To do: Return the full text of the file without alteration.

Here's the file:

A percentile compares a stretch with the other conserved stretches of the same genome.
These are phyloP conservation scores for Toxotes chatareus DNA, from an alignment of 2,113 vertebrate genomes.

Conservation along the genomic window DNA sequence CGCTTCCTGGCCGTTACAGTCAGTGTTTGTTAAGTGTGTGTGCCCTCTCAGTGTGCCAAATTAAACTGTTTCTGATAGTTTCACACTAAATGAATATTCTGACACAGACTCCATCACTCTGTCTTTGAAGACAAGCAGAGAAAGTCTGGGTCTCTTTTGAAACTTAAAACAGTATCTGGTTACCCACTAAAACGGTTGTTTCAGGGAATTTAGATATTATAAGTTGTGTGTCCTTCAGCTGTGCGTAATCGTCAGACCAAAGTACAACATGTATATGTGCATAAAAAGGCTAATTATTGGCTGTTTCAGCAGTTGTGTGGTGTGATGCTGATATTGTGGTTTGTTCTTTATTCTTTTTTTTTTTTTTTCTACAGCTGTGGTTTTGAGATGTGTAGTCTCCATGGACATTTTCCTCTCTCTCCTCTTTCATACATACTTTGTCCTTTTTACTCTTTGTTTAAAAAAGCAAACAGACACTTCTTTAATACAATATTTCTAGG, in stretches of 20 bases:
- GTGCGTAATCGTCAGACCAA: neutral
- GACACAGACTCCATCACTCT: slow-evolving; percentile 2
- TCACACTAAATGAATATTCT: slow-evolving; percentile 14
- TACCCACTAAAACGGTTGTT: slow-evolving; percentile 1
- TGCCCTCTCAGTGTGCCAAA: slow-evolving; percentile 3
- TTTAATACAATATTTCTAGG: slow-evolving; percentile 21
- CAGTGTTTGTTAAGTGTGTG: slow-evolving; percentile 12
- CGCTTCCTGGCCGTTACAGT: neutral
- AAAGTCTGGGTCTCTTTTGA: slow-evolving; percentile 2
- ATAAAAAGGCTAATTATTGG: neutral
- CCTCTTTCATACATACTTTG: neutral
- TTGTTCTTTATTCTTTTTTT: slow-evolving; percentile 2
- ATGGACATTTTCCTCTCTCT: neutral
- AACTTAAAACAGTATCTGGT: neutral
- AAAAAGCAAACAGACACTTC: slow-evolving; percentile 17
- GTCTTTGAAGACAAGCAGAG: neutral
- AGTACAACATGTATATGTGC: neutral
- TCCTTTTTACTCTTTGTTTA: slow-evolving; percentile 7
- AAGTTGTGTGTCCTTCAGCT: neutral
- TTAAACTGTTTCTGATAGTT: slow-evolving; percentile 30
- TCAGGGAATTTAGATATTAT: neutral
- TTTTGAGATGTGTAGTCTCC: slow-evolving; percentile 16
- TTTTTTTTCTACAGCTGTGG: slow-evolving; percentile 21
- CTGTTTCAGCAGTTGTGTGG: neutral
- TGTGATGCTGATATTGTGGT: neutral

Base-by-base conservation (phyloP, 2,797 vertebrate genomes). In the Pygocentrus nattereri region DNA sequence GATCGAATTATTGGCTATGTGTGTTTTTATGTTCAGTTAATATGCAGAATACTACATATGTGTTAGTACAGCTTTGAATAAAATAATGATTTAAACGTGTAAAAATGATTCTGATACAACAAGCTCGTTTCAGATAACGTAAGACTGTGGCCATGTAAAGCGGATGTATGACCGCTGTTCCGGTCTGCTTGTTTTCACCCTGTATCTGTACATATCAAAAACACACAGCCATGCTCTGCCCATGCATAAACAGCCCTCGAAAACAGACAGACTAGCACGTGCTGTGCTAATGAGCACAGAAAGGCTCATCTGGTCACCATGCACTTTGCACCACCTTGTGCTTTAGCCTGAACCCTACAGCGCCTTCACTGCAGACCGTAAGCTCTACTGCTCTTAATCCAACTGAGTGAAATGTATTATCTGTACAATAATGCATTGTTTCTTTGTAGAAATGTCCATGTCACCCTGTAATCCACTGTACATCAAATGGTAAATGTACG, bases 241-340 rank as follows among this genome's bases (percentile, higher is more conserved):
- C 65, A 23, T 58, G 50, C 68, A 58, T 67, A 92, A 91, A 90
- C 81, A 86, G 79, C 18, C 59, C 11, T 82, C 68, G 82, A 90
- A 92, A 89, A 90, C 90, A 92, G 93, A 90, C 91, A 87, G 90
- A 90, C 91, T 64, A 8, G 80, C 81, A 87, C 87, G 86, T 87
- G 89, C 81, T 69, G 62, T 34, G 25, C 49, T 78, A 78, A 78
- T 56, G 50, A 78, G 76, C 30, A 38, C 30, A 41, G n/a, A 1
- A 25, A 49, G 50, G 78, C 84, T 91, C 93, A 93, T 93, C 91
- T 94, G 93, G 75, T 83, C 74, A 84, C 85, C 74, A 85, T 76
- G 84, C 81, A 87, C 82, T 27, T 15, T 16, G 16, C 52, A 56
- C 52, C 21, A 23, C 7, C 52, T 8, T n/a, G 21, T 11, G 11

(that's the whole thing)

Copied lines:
A percentile compares a stretch with the other conserved stretches of the same genome.
These are phyloP conservation scores for Toxotes chatareus DNA, from an alignment of 2,113 vertebrate genomes.

Conservation along the genomic window DNA sequence CGCTTCCTGGCCGTTACAGTCAGTGTTTGTTAAGTGTGTGTGCCCTCTCAGTGTGCCAAATTAAACTGTTTCTGATAGTTTCACACTAAATGAATATTCTGACACAGACTCCATCACTCTGTCTTTGAAGACAAGCAGAGAAAGTCTGGGTCTCTTTTGAAACTTAAAACAGTATCTGGTTACCCACTAAAACGGTTGTTTCAGGGAATTTAGATATTATAAGTTGTGTGTCCTTCAGCTGTGCGTAATCGTCAGACCAAAGTACAACATGTATATGTGCATAAAAAGGCTAATTATTGGCTGTTTCAGCAGTTGTGTGGTGTGATGCTGATATTGTGGTTTGTTCTTTATTCTTTTTTTTTTTTTTTCTACAGCTGTGGTTTTGAGATGTGTAGTCTCCATGGACATTTTCCTCTCTCTCCTCTTTCATACATACTTTGTCCTTTTTACTCTTTGTTTAAAAAAGCAAACAGACACTTCTTTAATACAATATTTCTAGG, in stretches of 20 bases:
- GTGCGTAATCGTCAGACCAA: neutral
- GACACAGACTCCATCACTCT: slow-evolving; percentile 2
- TCACACTAAATGAATATTCT: slow-evolving; percentile 14
- TACCCACTAAAACGGTTGTT: slow-evolving; percentile 1
- TGCCCTCTCAGTGTGCCAAA: slow-evolving; percentile 3
- TTTAATACAATATTTCTAGG: slow-evolving; percentile 21
- CAGTGTTTGTTAAGTGTGTG: slow-evolving; percentile 12
- CGCTTCCTGGCCGTTACAGT: neutral
- AAAGTCTGGGTCTCTTTTGA: slow-evolving; percentile 2
- ATAAAAAGGCTAATTATTGG: neutral
- CCTCTTTCATACATACTTTG: neutral
- TTGTTCTTTATTCTTTTTTT: slow-evolving; percentile 2
- ATGGACATTTTCCTCTCTCT: neutral
- AACTTAAAACAGTATCTGGT: neutral
- AAAAAGCAAACAGACACTTC: slow-evolving; percentile 17
- GTCTTTGAAGACAAGCAGAG: neutral
- AGTACAACATGTATATGTGC: neutral
- TCCTTTTTACTCTTTGTTTA: slow-evolving; percentile 7
- AAGTTGTGTGTCCTTCAGCT: neutral
- TTAAACTGTTTCTGATAGTT: slow-evolving; percentile 30
- TCAGGGAATTTAGATATTAT: neutral
- TTTTGAGATGTGTAGTCTCC: slow-evolving; percentile 16
- TTTTTTTTCTACAGCTGTGG: slow-evolving; percentile 21
- CTGTTTCAGCAGTTGTGTGG: neutral
- TGTGATGCTGATATTGTGGT: neutral

Base-by-base conservation (phyloP, 2,797 vertebrate genomes). In the Pygocentrus nattereri region DNA sequence GATCGAATTATTGGCTATGTGTGTTTTTATGTTCAGTTAATATGCAGAATACTACATATGTGTTAGTACAGCTTTGAATAAAATAATGATTTAAACGTGTAAAAATGATTCTGATACAACAAGCTCGTTTCAGATAACGTAAGACTGTGGCCATGTAAAGCGGATGTATGACCGCTGTTCCGGTCTGCTTGTTTTCACCCTGTATCTGTACATATCAAAAACACACAGCCATGCTCTGCCCATGCATAAACAGCCCTCGAAAACAGACAGACTAGCACGTGCTGTGCTAATGAGCACAGAAAGGCTCATCTGGTCACCATGCACTTTGCACCACCTTGTGCTTTAGCCTGAACCCTACAGCGCCTTCACTGCAGACCGTAAGCTCTACTGCTCTTAATCCAACTGAGTGAAATGTATTATCTGTACAATAATGCATTGTTTCTTTGTAGAAATGTCCATGTCACCCTGTAATCCACTGTACATCAAATGGTAAATGTACG, bases 241-340 rank as follows among this genome's bases (percentile, higher is more conserved):
- C 65, A 23, T 58, G 50, C 68, A 58, T 67, A 92, A 91, A 90
- C 81, A 86, G 79, C 18, C 59, C 11, T 82, C 68, G 82, A 90
- A 92, A 89, A 90, C 90, A 92, G 93, A 90, C 91, A 87, G 90
- A 90, C 91, T 64, A 8, G 80, C 81, A 87, C 87, G 86, T 87
- G 89, C 81, T 69, G 62, T 34, G 25, C 49, T 78, A 78, A 78
- T 56, G 50, A 78, G 76, C 30, A 38, C 30, A 41, G n/a, A 1
- A 25, A 49, G 50, G 78, C 84, T 91, C 93, A 93, T 93, C 91
- T 94, G 93, G 75, T 83, C 74, A 84, C 85, C 74, A 85, T 76
- G 84, C 81, A 87, C 82, T 27, T 15, T 16, G 16, C 52, A 56
- C 52, C 21, A 23, C 7, C 52, T 8, T n/a, G 21, T 11, G 11